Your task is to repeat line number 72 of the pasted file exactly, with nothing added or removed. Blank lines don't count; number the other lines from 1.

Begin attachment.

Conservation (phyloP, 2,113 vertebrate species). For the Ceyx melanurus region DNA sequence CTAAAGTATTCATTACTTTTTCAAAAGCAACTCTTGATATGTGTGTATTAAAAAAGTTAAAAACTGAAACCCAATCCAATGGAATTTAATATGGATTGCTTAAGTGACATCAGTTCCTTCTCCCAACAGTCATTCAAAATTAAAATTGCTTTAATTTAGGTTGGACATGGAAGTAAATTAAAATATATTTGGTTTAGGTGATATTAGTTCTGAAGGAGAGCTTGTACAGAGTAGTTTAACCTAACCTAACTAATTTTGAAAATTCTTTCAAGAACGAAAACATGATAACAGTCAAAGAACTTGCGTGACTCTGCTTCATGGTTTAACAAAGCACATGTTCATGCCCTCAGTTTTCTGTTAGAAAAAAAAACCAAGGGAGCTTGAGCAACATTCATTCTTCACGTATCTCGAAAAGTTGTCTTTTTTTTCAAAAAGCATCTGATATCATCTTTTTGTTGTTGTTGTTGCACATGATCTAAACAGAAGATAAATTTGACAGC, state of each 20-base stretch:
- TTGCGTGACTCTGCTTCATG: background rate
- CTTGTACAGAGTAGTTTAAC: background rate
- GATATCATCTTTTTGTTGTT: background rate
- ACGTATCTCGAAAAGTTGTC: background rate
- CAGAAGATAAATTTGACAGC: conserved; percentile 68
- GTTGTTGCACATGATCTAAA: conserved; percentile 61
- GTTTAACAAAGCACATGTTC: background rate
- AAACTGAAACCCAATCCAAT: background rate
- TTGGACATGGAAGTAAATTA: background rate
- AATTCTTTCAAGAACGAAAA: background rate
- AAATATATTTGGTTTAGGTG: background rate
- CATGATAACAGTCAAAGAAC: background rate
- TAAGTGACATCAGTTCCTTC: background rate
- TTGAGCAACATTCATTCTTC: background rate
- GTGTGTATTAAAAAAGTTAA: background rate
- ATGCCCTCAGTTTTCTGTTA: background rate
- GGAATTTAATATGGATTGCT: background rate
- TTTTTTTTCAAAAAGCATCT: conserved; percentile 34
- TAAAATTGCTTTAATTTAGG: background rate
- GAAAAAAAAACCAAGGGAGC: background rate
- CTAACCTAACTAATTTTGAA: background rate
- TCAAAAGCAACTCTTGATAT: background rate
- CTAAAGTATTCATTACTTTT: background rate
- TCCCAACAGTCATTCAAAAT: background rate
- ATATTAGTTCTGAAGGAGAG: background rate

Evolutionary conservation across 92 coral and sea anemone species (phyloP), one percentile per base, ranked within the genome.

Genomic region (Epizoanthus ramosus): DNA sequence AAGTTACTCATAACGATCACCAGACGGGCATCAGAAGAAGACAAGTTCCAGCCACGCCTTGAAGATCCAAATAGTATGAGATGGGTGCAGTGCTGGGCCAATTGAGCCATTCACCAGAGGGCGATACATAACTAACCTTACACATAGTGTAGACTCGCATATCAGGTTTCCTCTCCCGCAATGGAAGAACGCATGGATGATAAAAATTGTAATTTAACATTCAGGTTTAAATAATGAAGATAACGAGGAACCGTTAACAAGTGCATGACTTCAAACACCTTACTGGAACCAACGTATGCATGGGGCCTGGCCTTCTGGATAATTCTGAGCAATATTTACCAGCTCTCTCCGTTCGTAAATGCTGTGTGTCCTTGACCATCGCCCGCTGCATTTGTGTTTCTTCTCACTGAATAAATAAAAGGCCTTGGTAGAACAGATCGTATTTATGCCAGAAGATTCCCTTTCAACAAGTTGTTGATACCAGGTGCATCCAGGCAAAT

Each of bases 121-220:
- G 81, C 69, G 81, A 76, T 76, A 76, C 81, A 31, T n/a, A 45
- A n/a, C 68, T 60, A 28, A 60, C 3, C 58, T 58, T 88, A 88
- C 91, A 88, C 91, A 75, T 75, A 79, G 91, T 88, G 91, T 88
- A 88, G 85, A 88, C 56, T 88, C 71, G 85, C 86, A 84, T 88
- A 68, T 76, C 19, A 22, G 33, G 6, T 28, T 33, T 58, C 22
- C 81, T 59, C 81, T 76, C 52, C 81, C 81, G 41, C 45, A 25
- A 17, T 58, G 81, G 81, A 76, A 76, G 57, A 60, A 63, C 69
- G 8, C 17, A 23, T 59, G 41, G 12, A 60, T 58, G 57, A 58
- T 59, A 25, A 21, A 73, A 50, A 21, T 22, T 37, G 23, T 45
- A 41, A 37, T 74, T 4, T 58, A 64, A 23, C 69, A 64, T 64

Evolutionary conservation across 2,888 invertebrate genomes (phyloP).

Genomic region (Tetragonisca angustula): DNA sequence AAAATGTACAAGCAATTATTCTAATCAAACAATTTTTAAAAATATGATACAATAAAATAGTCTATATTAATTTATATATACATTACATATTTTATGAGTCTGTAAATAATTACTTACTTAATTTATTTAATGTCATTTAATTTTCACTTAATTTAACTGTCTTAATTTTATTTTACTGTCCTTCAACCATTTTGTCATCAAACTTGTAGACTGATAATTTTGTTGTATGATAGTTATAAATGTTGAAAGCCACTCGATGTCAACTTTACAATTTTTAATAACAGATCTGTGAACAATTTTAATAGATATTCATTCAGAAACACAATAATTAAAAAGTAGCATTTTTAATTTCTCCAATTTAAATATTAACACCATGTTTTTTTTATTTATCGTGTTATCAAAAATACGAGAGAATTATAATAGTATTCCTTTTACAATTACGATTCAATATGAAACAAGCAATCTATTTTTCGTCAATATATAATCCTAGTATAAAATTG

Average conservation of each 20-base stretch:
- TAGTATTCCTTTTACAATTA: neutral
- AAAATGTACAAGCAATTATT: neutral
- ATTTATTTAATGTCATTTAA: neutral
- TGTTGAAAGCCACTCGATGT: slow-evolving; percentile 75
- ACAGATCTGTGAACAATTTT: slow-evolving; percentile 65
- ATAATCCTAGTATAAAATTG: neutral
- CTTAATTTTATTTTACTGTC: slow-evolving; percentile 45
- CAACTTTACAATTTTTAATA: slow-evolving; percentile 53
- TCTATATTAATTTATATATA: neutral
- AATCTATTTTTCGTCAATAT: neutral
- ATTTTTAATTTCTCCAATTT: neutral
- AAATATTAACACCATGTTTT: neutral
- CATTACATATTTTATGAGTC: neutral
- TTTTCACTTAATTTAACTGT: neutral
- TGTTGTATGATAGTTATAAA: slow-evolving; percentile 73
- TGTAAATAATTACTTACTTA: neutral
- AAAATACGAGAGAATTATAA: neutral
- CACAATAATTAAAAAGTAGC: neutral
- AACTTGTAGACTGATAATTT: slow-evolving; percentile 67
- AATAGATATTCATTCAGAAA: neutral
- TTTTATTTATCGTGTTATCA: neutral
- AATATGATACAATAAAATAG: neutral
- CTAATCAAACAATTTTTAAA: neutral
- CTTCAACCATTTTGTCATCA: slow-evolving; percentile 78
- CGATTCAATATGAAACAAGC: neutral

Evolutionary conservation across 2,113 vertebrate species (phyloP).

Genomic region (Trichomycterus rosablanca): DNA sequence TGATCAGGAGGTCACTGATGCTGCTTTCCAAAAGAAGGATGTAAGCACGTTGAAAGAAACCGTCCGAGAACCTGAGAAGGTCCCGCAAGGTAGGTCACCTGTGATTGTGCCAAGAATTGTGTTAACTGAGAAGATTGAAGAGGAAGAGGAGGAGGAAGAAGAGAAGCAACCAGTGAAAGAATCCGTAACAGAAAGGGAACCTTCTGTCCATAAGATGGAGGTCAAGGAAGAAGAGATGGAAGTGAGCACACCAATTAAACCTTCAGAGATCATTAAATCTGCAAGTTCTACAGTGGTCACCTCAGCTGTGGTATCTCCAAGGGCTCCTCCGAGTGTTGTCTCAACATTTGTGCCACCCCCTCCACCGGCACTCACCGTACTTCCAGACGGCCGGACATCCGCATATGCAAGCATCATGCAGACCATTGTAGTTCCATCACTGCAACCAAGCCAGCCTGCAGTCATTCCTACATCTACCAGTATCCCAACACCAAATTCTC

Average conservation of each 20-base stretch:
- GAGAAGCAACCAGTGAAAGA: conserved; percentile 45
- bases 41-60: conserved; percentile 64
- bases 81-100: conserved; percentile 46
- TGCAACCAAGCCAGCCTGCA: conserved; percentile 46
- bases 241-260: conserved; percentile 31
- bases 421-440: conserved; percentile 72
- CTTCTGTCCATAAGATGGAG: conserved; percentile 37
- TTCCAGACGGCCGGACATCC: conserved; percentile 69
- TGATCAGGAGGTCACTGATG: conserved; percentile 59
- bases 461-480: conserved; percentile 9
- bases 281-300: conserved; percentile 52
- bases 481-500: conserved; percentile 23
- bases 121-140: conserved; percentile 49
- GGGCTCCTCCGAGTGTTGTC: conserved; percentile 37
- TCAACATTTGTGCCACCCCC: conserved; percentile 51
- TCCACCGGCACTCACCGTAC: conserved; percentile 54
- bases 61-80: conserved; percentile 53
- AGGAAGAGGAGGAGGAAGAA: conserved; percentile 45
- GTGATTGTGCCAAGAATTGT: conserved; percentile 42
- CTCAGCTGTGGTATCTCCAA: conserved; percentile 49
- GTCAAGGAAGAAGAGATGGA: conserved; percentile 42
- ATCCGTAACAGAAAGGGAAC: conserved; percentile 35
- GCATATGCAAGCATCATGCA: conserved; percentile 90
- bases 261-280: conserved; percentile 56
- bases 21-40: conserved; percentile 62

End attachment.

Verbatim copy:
- bases 41-60: conserved; percentile 64